Dr. Deborah Birx, one of the leading public health experts on the front lines of the coronavirus pandemic, said she intends to retire in the near future, citing the treatment of her family after it was reported she traveled for Thanksgiving.
Birx, 64, has served as the United States Global AIDS Coordinator for President Barack Obama and President Trump since 2014. She announced her intention to step down shortly in an interview with Newsy’s Amber Strong.
“I want the Biden administration to be successful,” she said. “I’ve worked since 1980 in the federal government, first through the military, then through [the Department of Health and Human Services], and then detailed to the State Department and detailed here, where I hope I was helpful. I will be helpful in any role people think I can be helpful in, and then I will retire.”
Birx addressed her Thanksgiving weekend trip to one of her vacation homes in Delaware with three generations of her family from different households. Her travel plans went against the Centers for Disease Control and Prevention’s recommendation for people not to travel over the holidays or to partake in indoor activities with those who live in different households.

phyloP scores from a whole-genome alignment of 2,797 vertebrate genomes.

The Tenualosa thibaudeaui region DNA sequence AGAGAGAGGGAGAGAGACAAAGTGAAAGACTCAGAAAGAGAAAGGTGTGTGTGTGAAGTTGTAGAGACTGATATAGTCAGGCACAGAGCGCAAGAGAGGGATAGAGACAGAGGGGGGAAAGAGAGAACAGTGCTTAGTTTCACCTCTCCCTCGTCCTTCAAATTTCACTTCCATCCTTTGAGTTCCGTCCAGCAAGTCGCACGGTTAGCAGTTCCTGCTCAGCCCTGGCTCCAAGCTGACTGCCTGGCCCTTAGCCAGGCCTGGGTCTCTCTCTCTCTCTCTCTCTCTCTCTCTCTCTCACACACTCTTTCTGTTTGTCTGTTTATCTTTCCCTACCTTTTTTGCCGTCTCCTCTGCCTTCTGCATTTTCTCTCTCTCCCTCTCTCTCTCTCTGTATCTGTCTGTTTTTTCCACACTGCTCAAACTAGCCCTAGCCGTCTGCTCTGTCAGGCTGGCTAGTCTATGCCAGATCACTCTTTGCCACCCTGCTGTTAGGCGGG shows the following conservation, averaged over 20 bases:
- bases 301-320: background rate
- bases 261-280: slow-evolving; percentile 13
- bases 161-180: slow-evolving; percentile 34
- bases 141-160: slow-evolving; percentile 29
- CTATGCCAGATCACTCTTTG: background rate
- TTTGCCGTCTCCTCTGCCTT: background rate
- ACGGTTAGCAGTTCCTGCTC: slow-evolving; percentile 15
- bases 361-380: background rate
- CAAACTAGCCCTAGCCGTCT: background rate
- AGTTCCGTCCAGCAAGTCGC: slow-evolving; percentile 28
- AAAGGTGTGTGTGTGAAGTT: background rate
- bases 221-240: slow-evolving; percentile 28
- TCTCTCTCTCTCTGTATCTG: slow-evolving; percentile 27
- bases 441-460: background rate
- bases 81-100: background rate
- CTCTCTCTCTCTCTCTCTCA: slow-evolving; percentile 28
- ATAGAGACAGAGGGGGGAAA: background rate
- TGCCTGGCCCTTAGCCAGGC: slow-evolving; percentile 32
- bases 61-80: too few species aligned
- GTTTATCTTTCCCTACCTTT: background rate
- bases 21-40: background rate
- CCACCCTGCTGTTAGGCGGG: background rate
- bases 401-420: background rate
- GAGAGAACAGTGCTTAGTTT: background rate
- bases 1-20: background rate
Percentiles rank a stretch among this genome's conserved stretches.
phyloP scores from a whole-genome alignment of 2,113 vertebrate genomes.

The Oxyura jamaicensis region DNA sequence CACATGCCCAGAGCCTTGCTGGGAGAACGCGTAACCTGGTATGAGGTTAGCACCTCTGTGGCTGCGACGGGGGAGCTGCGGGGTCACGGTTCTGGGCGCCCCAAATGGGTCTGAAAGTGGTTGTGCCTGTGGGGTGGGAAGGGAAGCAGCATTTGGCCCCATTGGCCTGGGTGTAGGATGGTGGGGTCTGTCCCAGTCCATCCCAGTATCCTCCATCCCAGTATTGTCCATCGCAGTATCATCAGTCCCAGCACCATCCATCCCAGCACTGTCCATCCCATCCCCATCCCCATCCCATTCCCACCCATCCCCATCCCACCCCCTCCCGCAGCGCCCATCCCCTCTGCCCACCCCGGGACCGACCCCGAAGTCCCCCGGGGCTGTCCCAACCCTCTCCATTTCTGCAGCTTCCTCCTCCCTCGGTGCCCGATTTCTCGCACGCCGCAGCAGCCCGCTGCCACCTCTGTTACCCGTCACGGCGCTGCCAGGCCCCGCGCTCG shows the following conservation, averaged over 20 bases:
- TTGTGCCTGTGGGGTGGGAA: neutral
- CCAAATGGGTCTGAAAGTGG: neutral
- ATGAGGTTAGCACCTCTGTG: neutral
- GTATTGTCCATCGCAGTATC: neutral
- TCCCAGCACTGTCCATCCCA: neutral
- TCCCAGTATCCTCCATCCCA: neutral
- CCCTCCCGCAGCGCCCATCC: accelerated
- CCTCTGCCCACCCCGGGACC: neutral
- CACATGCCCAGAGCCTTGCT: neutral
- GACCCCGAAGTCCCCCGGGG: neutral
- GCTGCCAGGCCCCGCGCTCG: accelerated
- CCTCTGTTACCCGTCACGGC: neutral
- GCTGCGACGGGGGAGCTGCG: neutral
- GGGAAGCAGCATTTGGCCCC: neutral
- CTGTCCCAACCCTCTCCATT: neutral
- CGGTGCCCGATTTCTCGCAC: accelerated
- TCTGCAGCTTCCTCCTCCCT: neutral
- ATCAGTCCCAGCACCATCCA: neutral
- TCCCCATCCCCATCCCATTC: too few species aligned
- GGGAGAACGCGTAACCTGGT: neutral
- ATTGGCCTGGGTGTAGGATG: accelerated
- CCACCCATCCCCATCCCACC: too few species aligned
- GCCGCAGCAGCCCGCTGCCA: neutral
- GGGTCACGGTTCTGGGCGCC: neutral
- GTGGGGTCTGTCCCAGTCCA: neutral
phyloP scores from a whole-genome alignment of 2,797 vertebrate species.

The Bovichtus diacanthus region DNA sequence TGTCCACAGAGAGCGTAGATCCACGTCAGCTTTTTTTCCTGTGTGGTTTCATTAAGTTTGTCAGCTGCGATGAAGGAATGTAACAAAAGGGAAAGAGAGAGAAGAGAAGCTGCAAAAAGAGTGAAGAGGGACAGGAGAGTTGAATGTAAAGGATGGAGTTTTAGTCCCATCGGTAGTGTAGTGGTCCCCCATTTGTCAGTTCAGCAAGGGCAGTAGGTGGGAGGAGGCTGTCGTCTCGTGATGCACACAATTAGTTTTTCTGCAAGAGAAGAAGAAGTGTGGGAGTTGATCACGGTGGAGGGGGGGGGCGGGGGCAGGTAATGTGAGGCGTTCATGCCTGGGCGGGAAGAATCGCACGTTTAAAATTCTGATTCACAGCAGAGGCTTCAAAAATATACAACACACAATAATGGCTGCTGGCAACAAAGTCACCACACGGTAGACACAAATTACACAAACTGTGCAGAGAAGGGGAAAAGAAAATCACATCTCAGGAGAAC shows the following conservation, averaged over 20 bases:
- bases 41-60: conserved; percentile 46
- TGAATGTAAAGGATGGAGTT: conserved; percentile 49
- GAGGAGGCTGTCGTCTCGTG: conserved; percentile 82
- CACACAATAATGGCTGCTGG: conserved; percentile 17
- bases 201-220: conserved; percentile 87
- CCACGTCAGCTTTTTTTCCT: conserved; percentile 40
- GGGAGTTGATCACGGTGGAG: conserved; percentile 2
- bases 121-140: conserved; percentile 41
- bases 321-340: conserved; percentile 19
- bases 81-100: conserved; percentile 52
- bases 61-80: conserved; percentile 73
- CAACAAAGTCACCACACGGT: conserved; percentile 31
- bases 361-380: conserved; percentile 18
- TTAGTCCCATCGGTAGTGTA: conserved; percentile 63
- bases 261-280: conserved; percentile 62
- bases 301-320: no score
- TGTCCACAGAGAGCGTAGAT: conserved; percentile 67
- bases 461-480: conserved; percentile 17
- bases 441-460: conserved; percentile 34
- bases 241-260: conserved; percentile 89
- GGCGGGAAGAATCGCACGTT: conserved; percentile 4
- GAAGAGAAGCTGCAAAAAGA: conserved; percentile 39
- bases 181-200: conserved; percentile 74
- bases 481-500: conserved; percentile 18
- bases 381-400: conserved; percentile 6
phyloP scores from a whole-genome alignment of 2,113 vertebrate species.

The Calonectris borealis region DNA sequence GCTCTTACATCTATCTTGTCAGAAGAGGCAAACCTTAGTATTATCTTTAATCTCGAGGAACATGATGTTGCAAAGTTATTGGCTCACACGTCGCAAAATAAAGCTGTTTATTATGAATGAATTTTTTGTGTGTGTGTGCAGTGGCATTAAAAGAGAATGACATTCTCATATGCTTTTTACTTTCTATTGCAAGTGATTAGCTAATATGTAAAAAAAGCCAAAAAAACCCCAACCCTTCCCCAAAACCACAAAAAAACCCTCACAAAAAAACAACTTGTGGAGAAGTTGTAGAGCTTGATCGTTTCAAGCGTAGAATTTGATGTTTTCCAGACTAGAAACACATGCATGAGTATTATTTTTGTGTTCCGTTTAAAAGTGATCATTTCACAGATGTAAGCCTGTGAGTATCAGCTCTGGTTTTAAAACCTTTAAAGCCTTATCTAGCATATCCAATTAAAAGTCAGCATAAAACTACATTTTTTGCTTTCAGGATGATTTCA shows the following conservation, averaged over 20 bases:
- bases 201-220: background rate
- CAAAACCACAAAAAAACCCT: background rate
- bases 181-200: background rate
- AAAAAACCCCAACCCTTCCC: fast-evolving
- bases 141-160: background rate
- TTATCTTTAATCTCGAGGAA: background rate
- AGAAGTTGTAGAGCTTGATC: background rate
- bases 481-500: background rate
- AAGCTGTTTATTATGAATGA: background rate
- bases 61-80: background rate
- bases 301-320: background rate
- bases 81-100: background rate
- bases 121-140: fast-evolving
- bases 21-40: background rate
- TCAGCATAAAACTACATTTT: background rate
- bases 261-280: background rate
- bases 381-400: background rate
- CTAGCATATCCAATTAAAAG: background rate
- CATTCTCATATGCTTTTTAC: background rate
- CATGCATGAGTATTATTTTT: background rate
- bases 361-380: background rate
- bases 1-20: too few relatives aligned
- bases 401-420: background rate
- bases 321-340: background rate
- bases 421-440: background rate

In a statement after reports revealed her trip, Birx insisted that the purpose of the gathering wasn’t for “celebrating Thanksgiving” but did acknowledge she shared a meal with family while she was there.
“I will be helpful through a period of time, and then I will have to say this experience has been a bit overwhelming,” she said. “It’s been very difficult on my family. I think what was done in the last week to my family, you know, they didn’t choose this for me.”
“You know, they’ve tried to be supportive, but to drag my family into this, when my daughter hasn’t left that house in 10 months, my parents have been isolated for 10 months, they’ve [be]come deeply depressed, as I’m sure many elderly have as they’ve not been able to see sons, their granddaughters. My parents haven’t seen their surviving son for over a year,” Birx said. “These are all very difficult things.”
The coronavirus has infected over 17 million people in the U.S., and more than 300,000 have died with their deaths attributed to the virus.